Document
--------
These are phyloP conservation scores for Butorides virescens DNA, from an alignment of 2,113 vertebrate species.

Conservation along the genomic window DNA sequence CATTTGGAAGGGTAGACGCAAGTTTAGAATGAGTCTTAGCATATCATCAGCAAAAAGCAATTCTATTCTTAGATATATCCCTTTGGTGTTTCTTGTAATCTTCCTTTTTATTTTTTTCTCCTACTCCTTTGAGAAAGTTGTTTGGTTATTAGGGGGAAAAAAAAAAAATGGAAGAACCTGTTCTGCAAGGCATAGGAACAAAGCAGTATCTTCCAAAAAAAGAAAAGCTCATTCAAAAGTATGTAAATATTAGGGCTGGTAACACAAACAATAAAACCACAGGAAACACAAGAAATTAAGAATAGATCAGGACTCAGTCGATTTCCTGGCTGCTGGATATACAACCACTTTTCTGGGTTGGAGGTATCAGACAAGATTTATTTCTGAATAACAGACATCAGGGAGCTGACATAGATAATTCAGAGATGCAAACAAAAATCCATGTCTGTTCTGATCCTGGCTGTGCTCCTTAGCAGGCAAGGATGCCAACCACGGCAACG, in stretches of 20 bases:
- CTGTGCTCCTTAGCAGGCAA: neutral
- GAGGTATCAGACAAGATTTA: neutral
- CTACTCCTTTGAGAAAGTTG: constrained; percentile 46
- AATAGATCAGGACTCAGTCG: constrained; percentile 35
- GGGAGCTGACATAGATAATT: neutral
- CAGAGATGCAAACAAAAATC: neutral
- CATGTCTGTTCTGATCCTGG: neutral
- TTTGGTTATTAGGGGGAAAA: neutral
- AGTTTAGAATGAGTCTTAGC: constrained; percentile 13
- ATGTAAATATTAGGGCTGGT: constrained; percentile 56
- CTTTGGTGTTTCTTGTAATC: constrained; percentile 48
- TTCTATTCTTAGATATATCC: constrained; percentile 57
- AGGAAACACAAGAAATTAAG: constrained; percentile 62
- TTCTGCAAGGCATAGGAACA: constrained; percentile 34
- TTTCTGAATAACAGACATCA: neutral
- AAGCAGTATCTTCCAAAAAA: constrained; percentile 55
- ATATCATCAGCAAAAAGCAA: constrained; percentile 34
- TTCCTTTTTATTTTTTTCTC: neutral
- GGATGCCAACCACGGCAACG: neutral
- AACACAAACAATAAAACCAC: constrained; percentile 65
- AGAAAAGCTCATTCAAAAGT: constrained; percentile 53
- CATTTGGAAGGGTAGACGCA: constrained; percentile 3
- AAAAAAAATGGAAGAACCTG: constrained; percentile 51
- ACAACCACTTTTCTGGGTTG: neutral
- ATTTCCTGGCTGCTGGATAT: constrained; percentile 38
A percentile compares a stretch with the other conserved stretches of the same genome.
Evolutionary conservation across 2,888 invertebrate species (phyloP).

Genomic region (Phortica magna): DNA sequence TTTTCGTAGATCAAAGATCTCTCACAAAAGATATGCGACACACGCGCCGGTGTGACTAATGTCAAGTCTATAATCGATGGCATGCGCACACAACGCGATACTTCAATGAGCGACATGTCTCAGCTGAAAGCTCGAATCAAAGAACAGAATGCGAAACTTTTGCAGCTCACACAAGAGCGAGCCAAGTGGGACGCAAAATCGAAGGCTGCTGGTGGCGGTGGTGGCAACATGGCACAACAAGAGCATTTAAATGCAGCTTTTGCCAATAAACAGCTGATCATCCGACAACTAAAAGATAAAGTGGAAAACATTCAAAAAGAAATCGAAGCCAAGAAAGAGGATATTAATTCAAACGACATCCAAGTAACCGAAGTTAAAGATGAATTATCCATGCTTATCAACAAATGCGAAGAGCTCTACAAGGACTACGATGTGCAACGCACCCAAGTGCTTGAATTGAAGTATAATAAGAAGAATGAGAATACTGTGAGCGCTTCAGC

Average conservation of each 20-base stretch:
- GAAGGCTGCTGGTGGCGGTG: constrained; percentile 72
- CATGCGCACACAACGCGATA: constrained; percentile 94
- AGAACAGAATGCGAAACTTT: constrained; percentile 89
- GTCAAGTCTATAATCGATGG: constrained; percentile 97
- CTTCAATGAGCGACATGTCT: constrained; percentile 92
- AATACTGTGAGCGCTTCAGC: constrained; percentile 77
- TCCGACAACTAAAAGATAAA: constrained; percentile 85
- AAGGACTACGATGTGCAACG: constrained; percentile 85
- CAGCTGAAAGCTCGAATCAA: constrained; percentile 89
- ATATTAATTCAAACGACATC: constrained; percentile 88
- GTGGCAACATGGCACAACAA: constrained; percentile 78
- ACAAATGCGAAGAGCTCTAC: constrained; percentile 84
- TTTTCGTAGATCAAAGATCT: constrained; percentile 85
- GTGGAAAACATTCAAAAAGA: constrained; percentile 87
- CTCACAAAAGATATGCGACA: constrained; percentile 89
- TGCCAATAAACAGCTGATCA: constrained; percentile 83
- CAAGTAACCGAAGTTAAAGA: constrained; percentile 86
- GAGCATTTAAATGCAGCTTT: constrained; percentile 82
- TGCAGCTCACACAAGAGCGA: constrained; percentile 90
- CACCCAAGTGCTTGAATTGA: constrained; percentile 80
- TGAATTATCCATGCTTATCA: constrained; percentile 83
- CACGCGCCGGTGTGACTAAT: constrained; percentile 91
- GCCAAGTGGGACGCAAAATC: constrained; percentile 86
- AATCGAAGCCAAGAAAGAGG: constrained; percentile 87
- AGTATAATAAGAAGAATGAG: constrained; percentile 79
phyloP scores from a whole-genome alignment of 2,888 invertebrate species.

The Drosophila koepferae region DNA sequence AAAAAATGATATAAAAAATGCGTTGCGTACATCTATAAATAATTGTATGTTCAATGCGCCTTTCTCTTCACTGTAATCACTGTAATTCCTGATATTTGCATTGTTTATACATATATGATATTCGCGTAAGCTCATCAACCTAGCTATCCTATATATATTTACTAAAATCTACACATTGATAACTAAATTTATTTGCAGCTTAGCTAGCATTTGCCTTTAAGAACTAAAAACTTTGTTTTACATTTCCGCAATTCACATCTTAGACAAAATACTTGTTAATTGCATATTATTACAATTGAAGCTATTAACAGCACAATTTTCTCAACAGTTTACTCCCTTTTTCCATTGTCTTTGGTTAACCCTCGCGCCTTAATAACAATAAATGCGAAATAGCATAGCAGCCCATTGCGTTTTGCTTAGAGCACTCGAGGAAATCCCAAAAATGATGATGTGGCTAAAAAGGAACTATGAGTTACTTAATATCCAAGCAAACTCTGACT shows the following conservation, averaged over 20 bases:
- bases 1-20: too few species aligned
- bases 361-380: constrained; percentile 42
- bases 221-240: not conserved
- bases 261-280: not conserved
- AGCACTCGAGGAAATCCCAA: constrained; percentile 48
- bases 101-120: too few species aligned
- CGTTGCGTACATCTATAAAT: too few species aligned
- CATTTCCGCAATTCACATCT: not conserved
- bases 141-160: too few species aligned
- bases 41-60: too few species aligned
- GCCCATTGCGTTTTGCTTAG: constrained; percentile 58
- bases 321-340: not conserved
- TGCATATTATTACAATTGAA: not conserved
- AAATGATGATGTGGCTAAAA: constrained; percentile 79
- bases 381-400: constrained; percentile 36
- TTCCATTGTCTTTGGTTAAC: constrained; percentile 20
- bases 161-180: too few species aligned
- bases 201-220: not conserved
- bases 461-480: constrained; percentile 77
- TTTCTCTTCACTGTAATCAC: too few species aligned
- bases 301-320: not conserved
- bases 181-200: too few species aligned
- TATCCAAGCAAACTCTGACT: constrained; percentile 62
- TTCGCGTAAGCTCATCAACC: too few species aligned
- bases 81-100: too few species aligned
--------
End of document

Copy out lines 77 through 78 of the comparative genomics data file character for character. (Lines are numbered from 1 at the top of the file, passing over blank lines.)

- bases 461-480: constrained; percentile 77
- TTTCTCTTCACTGTAATCAC: too few species aligned